Pannone started the second half of a doubleheader against the Orioles' AA affiliate on July 29th.  He was a model of efficiency in a 13-pitch first inning, retiring the side in order with a swinging strike on an outside curve.  In the 2nd, he was squared up twice with two outs, but retired the side.  Throwing first pitch strikes, then using his change and curve to put hitters away or induce weak contact (Pannone also threw a four-seamer that was a tick or two higher than his usual low 90s velo to try to get swings and misses), he retired the side in order in the 3rd, 4th, 5th, and 6th.  Into the 7th, Pannone had set down 14 hitters in a row before surrendering a one out single.  The next hitter launched one over the centrefield wall to break the shutout, and bring an end to Pannone's night.

   How does Pannone get hitters out?  By a solid combination of command of all three of his pitches (fastball, curve, change), and by sequencing.  A tall-and-fall pitcher, Pannone has a bit of deception to his delivery, throws all three of his pitches from the same three-quarters arm slot, and consistently gets ahead of hitters,  where his secondaries become more of a weapon.  He can back door his curve to right-handed hitters, and throws his change in any count.  He threw first pitch strikes to 16 of the 23 hitters he faced, opening each inning from the 3rd through to the 7th with a strike.

   MLB.com grades his fastball and curve as average, and his change as a slight bit above average:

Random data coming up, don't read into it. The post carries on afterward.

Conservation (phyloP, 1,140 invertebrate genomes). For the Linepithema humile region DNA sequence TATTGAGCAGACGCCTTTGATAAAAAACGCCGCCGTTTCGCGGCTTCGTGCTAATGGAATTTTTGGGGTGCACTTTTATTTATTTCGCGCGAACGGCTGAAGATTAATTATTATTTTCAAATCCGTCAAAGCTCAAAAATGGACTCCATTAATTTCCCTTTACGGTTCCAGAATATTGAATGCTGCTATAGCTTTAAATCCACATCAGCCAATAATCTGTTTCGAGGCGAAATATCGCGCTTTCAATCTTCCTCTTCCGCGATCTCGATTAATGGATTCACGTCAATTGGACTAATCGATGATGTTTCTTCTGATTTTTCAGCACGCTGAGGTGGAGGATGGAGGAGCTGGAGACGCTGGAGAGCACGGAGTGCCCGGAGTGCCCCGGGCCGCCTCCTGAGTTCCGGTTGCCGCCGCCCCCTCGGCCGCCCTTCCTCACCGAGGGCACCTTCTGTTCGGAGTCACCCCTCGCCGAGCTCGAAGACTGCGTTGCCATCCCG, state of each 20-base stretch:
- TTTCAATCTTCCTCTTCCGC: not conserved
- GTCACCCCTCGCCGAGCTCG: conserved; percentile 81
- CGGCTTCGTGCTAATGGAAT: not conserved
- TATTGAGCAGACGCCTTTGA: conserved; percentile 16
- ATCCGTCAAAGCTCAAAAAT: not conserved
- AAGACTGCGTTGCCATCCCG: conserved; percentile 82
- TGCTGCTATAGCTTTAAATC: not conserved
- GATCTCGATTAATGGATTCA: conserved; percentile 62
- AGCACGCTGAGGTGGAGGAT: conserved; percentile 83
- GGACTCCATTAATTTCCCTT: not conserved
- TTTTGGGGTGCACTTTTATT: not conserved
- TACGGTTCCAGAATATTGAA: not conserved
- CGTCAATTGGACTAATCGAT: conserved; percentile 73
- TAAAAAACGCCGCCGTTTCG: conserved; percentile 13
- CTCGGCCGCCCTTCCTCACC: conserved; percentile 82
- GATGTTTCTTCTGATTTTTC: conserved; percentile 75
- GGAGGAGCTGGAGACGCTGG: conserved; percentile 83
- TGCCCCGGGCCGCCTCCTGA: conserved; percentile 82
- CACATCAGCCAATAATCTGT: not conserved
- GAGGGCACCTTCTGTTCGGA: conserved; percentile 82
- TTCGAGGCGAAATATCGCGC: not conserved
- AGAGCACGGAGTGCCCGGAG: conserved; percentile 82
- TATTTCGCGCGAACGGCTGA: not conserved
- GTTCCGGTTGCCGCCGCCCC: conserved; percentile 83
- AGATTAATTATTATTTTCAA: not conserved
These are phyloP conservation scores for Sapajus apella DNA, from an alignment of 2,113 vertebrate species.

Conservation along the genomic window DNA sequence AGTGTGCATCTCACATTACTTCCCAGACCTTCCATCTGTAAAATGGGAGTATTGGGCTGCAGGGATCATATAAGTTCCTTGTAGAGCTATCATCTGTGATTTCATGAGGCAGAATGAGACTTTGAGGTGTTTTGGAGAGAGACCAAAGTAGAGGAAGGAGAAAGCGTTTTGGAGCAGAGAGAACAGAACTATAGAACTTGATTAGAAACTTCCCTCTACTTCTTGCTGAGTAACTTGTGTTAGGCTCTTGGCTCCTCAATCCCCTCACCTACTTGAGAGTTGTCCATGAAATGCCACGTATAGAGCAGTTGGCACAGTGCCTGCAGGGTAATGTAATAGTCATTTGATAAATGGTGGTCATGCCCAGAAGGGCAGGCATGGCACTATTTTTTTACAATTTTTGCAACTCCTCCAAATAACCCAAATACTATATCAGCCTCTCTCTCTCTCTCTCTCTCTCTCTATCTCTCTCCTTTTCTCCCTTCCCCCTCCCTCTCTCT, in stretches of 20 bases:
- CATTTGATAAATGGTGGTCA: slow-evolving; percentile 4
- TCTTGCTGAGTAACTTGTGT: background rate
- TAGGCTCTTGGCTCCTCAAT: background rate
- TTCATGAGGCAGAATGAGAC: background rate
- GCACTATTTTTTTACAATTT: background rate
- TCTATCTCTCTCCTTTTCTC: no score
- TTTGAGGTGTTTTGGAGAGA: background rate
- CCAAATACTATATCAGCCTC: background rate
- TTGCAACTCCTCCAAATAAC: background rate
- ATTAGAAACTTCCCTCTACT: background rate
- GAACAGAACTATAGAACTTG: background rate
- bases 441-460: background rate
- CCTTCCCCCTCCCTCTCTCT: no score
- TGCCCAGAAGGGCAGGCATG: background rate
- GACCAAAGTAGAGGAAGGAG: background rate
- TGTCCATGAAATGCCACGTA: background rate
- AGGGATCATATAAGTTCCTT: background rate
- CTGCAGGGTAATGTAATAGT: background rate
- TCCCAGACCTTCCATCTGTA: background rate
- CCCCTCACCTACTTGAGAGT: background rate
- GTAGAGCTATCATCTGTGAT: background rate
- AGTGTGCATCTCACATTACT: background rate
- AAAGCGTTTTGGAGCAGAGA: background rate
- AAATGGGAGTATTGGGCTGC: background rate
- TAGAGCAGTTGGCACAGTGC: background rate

Pannone can run his fastball up to 92-93 mph but usually sits more in the 88-91 mph range. Though not overpowering, Pannone's heater plays above its velocity on account of his deception, allowing him to induce whiffs inside the zone. He has good feel for his curveball, showing the ability to throw it for a strike and also bury it in the dirt when vying for whiffs, and he's adept at adding and subtracting with the pitch as needed. His changeup gives him a third average-or-better offering, albeit one he uses sparingly, and he has good command of all three pitches.

  Here is the thing about Pannone: despite the fact that he lacks a plus pitch in his arsenal, he gets hitters out.  Will that translate to success in the major leagues?   It's very hard to say - the relative lack of velo gives him less margin for error with his command and secondaries.  But the guy appears to be pitching above his grades.  Pannone is a competitor, who seems to have made the necessary adjustments to miss barrels and climb the minor league ladder.  That may not translate to a top-of-the-rotation arm, but given his pitch economy, he could profile as a back-of-the-rotation innings-eater pitcher at the major league level.

  A mid-season Eastern League All Star, Pannone is among the league leaders in several pitching categories.  He lacks the innings to qualify, but his 2.62 ERA is the second lowest in the league.  His K% (24.5) is the highest, and his 11.8% swinging strike rate is the second highest.  To this point, this is a guy who has pitched above his scouting grades.
   Pannone should report to New Hampshire and join their rotation, where he will join prospects Conner Greene, Sean Reid-Foley, and Jon Harris.

    Some Pannone video for your viewing pleasure....